Local parks will suffer from proposed budget cuts
on June 9, 2009
In the murky darkness underneath the 24 Freeway in Rockridge is a little slice of doggie heaven.
On a recent Thursday afternoon, five or six pooches – it’s difficult to keep track – romp inside a large, caged doggie run while their owners chat. The dark, mulched run is not pretty to look at, but it’s convenient. Not far away, in a much more verdant spot, several children climb on small rocks in a shallow, plant-fringed pond or play on a jungle gym. Moms hang out by the fence, supervising.
All is as it should be in Frog Park, also known as the Rockridge-Temescal Greenbelt – but many here are worried that this won’t last much longer.
If Mayor Dellums’ proposed budget passes, cuts will slice the park into portions, with some parts receiving basic services, such as litter pick-up and routine maintenance and others receiving only lawn mowing.
According to a city council agenda report released by the city of Oakland, 104 parks made the ‘priority list’ for routine maintenance.
The 212 parks that failed to make the list include Hardy Dog park and Redondo park, both connected to the Rockridge-Temescal Greenbelt. The community will have to take on the task of picking up the slack. Despite a long history of volunteerism in this urban green space–1,300 volunteers built the city funded playground in 2001 – Rockridge residents are upset about that prospect.
“We all put a lot into this neighborhood. I think that’s one reason why these cuts have been such a slap in the face,” said Theresa Nelson of the Friends of Rockridge-Temescal Green Belt organization, a volunteer-run non-profit.
Nelson, a co-founder of the group and active in Frog park for the past 12 years, balked at the idea of making the community solely responsible for the park, which she describes as very, very well-used.
“We can only do so much. I can’t dump the trash. The idea that we as community members can replace trained city staff for things like disposal of materials and getting rid of rats that live in the ivy – it’s ridiculous,” she said.
The city’s Office of Public Works could not be reached for comment, but at a city council meeting last week, Director of Public Works Raul Godinez said that 73 full-time employees would be laid off, including half of their litter enforcement officers. “We’ve never had to do this job with so little staffing,” he told worried council members.
Godinez offered park maintenance as his first choice of things to ‘save’ if he were given the option.
Even right now, keeping Frog park beautiful is a collaborative effort. The city takes care of waste disposal. Volunteers assist the one city maintenance worker assigned to the park by doing small tasks such as painting over graffiti and cleaning the grates of waste. But that worker will “ almost certainly going to be let go of July 1,” because of the budget cuts, Nelson said.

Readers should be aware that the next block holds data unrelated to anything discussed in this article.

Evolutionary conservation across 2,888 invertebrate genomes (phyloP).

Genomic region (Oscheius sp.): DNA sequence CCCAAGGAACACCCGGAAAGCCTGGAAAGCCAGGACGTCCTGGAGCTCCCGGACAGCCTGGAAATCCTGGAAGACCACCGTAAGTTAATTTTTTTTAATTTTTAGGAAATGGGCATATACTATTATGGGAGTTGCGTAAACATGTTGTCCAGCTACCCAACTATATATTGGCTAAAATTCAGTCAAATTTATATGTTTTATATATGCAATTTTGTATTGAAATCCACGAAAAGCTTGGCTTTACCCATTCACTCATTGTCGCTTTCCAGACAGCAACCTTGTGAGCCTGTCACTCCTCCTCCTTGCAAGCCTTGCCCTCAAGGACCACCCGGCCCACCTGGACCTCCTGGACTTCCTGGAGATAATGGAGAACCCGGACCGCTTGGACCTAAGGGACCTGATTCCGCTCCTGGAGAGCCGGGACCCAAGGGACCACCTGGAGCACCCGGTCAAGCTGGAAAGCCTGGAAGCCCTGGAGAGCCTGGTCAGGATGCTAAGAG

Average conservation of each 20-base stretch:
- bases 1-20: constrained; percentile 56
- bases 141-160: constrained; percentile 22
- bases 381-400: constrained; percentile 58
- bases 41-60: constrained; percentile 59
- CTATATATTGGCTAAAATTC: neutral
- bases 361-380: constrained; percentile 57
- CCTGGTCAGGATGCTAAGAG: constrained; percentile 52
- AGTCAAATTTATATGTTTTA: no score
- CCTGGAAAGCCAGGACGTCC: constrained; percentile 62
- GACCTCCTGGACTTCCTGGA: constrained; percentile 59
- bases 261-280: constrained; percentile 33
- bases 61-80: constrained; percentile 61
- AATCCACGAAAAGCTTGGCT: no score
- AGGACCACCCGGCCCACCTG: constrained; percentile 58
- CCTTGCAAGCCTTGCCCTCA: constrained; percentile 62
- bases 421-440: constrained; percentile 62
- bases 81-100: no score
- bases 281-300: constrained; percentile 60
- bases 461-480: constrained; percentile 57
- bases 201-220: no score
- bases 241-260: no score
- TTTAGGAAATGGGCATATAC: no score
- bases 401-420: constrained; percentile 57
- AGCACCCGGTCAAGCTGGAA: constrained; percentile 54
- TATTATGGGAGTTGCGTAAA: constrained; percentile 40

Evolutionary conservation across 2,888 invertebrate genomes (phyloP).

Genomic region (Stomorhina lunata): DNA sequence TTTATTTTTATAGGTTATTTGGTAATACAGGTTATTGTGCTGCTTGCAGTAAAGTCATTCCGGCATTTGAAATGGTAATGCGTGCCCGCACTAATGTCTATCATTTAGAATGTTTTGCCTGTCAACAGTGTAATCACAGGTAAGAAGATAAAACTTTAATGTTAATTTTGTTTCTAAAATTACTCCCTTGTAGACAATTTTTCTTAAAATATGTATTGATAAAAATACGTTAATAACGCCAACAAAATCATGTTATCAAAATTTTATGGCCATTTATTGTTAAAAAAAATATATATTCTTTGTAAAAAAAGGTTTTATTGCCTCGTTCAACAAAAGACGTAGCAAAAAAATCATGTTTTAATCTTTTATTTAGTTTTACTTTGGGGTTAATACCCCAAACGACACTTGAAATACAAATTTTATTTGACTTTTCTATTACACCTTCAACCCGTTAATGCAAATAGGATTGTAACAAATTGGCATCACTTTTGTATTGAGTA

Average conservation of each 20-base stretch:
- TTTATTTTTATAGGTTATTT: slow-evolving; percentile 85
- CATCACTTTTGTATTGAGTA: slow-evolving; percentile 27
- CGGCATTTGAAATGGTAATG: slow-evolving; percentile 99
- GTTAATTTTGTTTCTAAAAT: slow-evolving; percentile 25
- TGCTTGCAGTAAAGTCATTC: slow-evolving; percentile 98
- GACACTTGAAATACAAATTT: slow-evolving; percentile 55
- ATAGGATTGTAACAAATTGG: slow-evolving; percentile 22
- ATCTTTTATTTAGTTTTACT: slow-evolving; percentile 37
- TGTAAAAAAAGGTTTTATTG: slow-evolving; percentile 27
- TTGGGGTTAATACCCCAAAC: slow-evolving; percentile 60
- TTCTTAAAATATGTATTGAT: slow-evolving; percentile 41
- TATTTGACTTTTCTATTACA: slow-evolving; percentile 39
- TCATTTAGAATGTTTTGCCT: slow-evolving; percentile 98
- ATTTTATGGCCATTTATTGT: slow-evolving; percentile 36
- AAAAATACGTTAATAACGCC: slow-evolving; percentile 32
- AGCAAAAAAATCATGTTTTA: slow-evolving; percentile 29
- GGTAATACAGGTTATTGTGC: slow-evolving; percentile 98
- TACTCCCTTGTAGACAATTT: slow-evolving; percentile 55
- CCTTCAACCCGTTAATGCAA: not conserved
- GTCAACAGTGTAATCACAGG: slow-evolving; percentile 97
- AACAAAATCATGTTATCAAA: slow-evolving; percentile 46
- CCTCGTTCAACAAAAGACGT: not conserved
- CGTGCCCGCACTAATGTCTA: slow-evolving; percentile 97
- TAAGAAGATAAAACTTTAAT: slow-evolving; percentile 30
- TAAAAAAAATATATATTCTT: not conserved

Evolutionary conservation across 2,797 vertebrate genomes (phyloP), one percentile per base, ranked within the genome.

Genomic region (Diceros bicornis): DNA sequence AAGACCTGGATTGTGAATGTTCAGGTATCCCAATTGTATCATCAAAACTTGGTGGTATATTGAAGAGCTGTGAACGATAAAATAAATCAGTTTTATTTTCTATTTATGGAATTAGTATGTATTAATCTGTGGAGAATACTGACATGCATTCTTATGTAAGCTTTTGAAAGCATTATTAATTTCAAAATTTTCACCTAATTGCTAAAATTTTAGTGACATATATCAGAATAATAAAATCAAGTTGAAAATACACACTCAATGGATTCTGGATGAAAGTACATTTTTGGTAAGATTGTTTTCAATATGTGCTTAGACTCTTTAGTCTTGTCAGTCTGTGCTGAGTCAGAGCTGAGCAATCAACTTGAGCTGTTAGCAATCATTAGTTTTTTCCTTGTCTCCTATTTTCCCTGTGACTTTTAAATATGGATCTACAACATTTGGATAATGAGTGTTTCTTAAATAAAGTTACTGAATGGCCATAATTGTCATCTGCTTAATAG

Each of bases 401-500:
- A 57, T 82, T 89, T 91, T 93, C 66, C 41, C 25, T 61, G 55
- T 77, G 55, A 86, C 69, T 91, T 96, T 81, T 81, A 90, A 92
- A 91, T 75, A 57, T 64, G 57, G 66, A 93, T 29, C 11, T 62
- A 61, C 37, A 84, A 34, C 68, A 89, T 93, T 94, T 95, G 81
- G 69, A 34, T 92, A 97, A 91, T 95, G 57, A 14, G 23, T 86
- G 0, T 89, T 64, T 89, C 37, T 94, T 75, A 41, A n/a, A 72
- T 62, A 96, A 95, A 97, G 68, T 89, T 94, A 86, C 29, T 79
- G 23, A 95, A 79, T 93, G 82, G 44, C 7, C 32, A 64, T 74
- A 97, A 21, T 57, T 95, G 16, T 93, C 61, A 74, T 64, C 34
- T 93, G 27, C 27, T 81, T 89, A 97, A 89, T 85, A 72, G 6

Her organization has written letters to council member Jane Brunner and has been working with the Rockridge Community Planning council to advocate for the entire park. It’s particularly popular with families and young children, Nelson said.
This seemed to be the case on Thursday. Caren Torres, a Rockridge resident standing by the jungle gym watching her two children play, said that she visits the park occasionally. “It’s close to home, convenient. We come about one time a week,” she said. Even now, sometimes, the trash bin is overflowing, Torres added.
Not today, though a small, mud-spattered stuffed animal sat perched on top of one receptacle.
Another mother, Rockridge resident Marilu Aceves, sitting on the rocks by Temescal creek, said that she probably wouldn’t come back if the trash pick up stopped.
“No, it would be disgusting,” she said, keeping one eye on her son Charlie as he splashed water on the edge of the wading pond. “It’s a great park, and it would be a shame to let something like that go.” Aceves said that the park was almost always crowded with younger kids.
Another Rockridge resident who did not want her name used said the park was used very heavily in the afternoons by baby sitters and children as well as on the weekends.
“People tend to congregate there. It’s the premiere children’s park in Rockridge,” she said, pointing out that Colby Park, nearby, didn’t have the same play facilities. She said that ending litter pick-ups could easily create a rat problem, something volunteers have encountered in the past.
“It’s going to be tough,” she said, adding that it will put a heavy load on the community to care for the park if the city cuts maintenance services. “I’m not sure it can be done properly.”
District One council member Jane Brunner has been concerned about Frog Park, said Nelson. She said that Brunner attended many important events, such as the ground-breaking ceremonies.
Brunner’s Chief of Staff Zac Wald said that it was too early to tell how the budget cuts were going to affect the park system, as the proposal is to be finalized later this month.
“The Mayor’s proposal didn’t cut another $24 million that needed to be cut,” he said, adding that they were still working on a response to the budget. “It would be a terrible thing to reduce maintenance at that park and any other park.”
As some of the mothers round up their children to leave for the afternoon, a few butterflies flutter by on the shady green pathway. The nearby cardboard trash receptacles, at least today, look mostly empty.
To read more about this issue, check out the Friends of the Rockridge-Temescal Green Belt article here.
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